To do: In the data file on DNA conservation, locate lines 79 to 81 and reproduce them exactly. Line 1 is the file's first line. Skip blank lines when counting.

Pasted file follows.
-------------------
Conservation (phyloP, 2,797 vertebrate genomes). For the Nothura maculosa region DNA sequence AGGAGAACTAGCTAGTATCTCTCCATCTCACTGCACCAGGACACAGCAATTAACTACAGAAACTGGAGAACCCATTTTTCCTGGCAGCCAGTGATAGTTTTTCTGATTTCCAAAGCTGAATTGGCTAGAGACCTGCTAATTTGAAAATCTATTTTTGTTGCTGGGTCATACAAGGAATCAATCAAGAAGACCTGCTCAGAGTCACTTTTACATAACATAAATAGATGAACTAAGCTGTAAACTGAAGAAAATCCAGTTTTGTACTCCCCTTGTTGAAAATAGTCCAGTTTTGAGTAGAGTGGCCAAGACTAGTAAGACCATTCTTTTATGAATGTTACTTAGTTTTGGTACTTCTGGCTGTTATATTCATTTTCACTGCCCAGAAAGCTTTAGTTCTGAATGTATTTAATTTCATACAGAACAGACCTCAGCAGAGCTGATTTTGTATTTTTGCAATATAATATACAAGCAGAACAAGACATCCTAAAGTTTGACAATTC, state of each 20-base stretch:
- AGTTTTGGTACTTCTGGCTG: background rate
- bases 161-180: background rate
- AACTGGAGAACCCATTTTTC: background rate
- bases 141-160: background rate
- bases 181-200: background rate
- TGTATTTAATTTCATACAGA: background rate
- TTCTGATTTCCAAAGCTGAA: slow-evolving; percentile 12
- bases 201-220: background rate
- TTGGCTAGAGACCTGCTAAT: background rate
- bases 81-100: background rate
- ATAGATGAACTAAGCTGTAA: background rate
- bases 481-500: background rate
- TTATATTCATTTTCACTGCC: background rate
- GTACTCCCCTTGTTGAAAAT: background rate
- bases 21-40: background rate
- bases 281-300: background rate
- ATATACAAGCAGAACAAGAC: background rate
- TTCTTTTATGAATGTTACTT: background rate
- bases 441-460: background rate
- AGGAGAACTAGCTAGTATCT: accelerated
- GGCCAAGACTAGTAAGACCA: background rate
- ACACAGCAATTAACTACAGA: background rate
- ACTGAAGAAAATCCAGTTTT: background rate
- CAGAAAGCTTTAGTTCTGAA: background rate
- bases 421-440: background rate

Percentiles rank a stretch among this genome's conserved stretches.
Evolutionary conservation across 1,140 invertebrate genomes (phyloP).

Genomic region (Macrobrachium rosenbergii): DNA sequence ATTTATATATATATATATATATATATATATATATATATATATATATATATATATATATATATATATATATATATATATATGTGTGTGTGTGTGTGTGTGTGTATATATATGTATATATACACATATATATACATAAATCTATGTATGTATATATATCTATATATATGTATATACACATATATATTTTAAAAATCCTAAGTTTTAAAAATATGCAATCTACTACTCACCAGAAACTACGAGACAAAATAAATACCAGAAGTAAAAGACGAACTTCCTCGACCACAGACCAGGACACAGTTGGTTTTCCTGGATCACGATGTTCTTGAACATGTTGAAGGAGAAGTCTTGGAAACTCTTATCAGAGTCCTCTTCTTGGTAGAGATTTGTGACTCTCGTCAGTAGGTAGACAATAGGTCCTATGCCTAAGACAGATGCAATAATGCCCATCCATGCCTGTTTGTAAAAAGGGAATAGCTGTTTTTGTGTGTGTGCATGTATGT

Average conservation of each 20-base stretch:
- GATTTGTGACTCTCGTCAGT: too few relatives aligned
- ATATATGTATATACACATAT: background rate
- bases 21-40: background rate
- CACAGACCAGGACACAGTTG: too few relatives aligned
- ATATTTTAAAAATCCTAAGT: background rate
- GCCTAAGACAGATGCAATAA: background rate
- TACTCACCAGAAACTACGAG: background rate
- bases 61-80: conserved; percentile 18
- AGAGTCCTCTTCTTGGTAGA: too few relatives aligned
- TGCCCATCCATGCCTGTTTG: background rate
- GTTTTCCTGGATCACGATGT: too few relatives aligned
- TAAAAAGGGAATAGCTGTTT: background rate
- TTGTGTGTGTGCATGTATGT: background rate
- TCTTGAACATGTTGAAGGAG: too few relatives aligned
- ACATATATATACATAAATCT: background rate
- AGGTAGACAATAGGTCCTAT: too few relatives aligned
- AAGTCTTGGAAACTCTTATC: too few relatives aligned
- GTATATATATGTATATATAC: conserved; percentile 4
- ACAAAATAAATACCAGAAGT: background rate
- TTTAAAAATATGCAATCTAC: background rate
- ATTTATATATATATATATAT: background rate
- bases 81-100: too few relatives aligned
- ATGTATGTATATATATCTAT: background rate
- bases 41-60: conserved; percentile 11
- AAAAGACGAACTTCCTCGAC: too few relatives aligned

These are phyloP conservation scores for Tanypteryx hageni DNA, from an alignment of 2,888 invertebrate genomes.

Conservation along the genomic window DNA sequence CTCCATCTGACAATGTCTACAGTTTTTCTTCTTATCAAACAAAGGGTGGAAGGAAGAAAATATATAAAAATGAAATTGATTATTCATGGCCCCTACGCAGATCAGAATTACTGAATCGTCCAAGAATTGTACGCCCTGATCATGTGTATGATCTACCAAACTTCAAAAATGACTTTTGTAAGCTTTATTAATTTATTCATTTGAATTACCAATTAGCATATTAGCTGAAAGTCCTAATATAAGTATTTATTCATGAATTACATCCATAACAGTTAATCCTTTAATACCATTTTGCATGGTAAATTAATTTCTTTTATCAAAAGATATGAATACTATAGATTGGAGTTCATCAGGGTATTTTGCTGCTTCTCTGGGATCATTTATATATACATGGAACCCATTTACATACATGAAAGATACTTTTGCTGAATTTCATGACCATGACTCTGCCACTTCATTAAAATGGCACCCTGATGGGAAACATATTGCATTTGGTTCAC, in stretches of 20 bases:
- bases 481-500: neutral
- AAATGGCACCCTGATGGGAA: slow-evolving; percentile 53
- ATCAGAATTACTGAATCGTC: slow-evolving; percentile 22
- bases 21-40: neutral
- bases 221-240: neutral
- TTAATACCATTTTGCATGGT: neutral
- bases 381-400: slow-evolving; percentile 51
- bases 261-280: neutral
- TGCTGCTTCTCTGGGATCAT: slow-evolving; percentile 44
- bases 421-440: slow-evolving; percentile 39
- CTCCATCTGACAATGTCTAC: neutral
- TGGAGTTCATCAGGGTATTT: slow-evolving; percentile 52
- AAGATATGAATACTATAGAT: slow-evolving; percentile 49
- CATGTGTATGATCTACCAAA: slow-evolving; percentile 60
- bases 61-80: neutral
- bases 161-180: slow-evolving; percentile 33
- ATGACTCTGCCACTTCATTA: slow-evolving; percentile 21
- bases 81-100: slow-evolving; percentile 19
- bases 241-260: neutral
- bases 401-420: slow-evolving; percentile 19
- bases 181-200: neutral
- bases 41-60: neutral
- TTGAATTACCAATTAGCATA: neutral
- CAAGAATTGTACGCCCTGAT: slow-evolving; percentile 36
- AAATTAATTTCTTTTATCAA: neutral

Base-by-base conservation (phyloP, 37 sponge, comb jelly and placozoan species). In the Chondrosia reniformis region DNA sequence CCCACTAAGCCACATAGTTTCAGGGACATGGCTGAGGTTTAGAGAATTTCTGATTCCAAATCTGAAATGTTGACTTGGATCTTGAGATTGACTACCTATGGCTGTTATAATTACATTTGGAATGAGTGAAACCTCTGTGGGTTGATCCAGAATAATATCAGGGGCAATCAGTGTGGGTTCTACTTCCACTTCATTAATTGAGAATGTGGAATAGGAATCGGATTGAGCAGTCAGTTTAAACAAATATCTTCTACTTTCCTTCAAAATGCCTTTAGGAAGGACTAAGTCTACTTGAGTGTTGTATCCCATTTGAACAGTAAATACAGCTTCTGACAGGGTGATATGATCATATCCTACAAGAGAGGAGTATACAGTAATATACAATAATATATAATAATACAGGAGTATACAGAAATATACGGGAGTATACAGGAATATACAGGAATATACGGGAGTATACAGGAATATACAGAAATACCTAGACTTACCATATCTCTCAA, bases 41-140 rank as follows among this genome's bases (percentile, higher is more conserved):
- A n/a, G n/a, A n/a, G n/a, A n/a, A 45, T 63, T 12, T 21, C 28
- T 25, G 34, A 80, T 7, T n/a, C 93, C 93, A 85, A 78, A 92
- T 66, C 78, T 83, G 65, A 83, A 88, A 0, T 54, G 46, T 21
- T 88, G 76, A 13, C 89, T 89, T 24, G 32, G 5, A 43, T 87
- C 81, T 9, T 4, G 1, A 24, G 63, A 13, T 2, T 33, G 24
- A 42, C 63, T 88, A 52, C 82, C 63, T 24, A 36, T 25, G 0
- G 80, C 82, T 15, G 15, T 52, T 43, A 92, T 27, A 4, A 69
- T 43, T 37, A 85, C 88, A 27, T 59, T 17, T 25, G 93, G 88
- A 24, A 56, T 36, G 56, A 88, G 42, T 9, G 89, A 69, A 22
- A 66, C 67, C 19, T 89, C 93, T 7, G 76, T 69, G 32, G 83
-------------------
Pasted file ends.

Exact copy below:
- bases 41-60: neutral
- TTGAATTACCAATTAGCATA: neutral
- CAAGAATTGTACGCCCTGAT: slow-evolving; percentile 36